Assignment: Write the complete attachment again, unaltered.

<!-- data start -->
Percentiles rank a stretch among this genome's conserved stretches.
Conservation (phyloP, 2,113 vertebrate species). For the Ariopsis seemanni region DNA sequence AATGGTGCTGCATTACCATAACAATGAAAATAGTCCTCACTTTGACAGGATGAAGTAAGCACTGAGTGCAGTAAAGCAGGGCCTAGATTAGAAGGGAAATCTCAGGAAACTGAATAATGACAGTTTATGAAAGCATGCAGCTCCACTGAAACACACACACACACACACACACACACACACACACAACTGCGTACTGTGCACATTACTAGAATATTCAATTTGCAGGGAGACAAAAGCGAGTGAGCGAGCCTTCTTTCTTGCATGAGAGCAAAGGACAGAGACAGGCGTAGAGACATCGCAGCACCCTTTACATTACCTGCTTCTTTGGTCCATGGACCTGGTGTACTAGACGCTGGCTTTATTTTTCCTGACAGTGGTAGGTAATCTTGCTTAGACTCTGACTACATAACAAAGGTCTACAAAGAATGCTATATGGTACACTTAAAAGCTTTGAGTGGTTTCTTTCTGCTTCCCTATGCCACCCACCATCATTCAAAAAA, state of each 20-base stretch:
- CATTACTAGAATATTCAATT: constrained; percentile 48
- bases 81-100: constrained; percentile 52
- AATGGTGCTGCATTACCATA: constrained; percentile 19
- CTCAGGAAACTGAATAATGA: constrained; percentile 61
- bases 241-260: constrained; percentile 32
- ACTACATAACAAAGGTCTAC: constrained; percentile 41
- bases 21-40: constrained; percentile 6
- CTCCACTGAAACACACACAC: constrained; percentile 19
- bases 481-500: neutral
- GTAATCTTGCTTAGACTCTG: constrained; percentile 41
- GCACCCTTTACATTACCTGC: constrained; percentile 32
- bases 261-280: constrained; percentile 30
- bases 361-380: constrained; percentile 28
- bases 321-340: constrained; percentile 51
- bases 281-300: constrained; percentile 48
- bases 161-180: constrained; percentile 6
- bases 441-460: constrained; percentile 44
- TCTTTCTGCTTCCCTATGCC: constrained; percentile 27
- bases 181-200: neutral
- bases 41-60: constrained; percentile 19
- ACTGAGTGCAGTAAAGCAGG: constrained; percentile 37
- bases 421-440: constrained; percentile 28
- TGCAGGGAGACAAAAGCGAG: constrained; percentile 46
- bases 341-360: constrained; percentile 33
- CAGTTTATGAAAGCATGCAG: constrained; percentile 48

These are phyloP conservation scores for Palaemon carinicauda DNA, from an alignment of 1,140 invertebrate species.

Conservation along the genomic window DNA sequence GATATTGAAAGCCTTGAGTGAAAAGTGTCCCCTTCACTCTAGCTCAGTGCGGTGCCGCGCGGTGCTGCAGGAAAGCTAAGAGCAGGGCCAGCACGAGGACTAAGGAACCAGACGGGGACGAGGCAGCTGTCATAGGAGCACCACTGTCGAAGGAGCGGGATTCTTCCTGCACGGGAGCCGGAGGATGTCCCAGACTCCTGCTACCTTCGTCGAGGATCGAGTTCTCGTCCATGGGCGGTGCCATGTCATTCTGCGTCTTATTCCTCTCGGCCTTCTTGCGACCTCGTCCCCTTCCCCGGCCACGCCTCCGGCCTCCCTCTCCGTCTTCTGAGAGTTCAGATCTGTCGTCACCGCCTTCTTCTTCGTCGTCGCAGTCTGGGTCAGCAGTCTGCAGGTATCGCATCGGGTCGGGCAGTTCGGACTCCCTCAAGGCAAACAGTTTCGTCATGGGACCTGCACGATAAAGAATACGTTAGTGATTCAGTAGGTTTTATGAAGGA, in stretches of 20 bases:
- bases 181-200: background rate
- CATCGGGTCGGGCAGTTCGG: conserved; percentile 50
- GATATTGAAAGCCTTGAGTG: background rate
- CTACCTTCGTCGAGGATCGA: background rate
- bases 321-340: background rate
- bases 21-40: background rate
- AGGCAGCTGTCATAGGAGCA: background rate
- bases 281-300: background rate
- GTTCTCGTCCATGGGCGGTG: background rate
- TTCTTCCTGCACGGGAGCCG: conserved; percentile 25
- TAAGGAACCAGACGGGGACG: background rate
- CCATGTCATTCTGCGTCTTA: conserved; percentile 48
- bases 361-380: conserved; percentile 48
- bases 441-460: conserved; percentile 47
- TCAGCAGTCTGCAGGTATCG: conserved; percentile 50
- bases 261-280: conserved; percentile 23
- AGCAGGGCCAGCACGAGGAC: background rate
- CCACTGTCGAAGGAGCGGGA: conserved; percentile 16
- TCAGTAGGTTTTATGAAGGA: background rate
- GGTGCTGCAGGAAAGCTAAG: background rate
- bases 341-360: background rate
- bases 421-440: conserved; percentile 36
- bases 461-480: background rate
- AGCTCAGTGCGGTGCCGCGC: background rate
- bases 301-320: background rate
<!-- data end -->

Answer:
Percentiles rank a stretch among this genome's conserved stretches.
Conservation (phyloP, 2,113 vertebrate species). For the Ariopsis seemanni region DNA sequence AATGGTGCTGCATTACCATAACAATGAAAATAGTCCTCACTTTGACAGGATGAAGTAAGCACTGAGTGCAGTAAAGCAGGGCCTAGATTAGAAGGGAAATCTCAGGAAACTGAATAATGACAGTTTATGAAAGCATGCAGCTCCACTGAAACACACACACACACACACACACACACACACACACAACTGCGTACTGTGCACATTACTAGAATATTCAATTTGCAGGGAGACAAAAGCGAGTGAGCGAGCCTTCTTTCTTGCATGAGAGCAAAGGACAGAGACAGGCGTAGAGACATCGCAGCACCCTTTACATTACCTGCTTCTTTGGTCCATGGACCTGGTGTACTAGACGCTGGCTTTATTTTTCCTGACAGTGGTAGGTAATCTTGCTTAGACTCTGACTACATAACAAAGGTCTACAAAGAATGCTATATGGTACACTTAAAAGCTTTGAGTGGTTTCTTTCTGCTTCCCTATGCCACCCACCATCATTCAAAAAA, state of each 20-base stretch:
- CATTACTAGAATATTCAATT: constrained; percentile 48
- bases 81-100: constrained; percentile 52
- AATGGTGCTGCATTACCATA: constrained; percentile 19
- CTCAGGAAACTGAATAATGA: constrained; percentile 61
- bases 241-260: constrained; percentile 32
- ACTACATAACAAAGGTCTAC: constrained; percentile 41
- bases 21-40: constrained; percentile 6
- CTCCACTGAAACACACACAC: constrained; percentile 19
- bases 481-500: neutral
- GTAATCTTGCTTAGACTCTG: constrained; percentile 41
- GCACCCTTTACATTACCTGC: constrained; percentile 32
- bases 261-280: constrained; percentile 30
- bases 361-380: constrained; percentile 28
- bases 321-340: constrained; percentile 51
- bases 281-300: constrained; percentile 48
- bases 161-180: constrained; percentile 6
- bases 441-460: constrained; percentile 44
- TCTTTCTGCTTCCCTATGCC: constrained; percentile 27
- bases 181-200: neutral
- bases 41-60: constrained; percentile 19
- ACTGAGTGCAGTAAAGCAGG: constrained; percentile 37
- bases 421-440: constrained; percentile 28
- TGCAGGGAGACAAAAGCGAG: constrained; percentile 46
- bases 341-360: constrained; percentile 33
- CAGTTTATGAAAGCATGCAG: constrained; percentile 48

These are phyloP conservation scores for Palaemon carinicauda DNA, from an alignment of 1,140 invertebrate species.

Conservation along the genomic window DNA sequence GATATTGAAAGCCTTGAGTGAAAAGTGTCCCCTTCACTCTAGCTCAGTGCGGTGCCGCGCGGTGCTGCAGGAAAGCTAAGAGCAGGGCCAGCACGAGGACTAAGGAACCAGACGGGGACGAGGCAGCTGTCATAGGAGCACCACTGTCGAAGGAGCGGGATTCTTCCTGCACGGGAGCCGGAGGATGTCCCAGACTCCTGCTACCTTCGTCGAGGATCGAGTTCTCGTCCATGGGCGGTGCCATGTCATTCTGCGTCTTATTCCTCTCGGCCTTCTTGCGACCTCGTCCCCTTCCCCGGCCACGCCTCCGGCCTCCCTCTCCGTCTTCTGAGAGTTCAGATCTGTCGTCACCGCCTTCTTCTTCGTCGTCGCAGTCTGGGTCAGCAGTCTGCAGGTATCGCATCGGGTCGGGCAGTTCGGACTCCCTCAAGGCAAACAGTTTCGTCATGGGACCTGCACGATAAAGAATACGTTAGTGATTCAGTAGGTTTTATGAAGGA, in stretches of 20 bases:
- bases 181-200: background rate
- CATCGGGTCGGGCAGTTCGG: conserved; percentile 50
- GATATTGAAAGCCTTGAGTG: background rate
- CTACCTTCGTCGAGGATCGA: background rate
- bases 321-340: background rate
- bases 21-40: background rate
- AGGCAGCTGTCATAGGAGCA: background rate
- bases 281-300: background rate
- GTTCTCGTCCATGGGCGGTG: background rate
- TTCTTCCTGCACGGGAGCCG: conserved; percentile 25
- TAAGGAACCAGACGGGGACG: background rate
- CCATGTCATTCTGCGTCTTA: conserved; percentile 48
- bases 361-380: conserved; percentile 48
- bases 441-460: conserved; percentile 47
- TCAGCAGTCTGCAGGTATCG: conserved; percentile 50
- bases 261-280: conserved; percentile 23
- AGCAGGGCCAGCACGAGGAC: background rate
- CCACTGTCGAAGGAGCGGGA: conserved; percentile 16
- TCAGTAGGTTTTATGAAGGA: background rate
- GGTGCTGCAGGAAAGCTAAG: background rate
- bases 341-360: background rate
- bases 421-440: conserved; percentile 36
- bases 461-480: background rate
- AGCTCAGTGCGGTGCCGCGC: background rate
- bases 301-320: background rate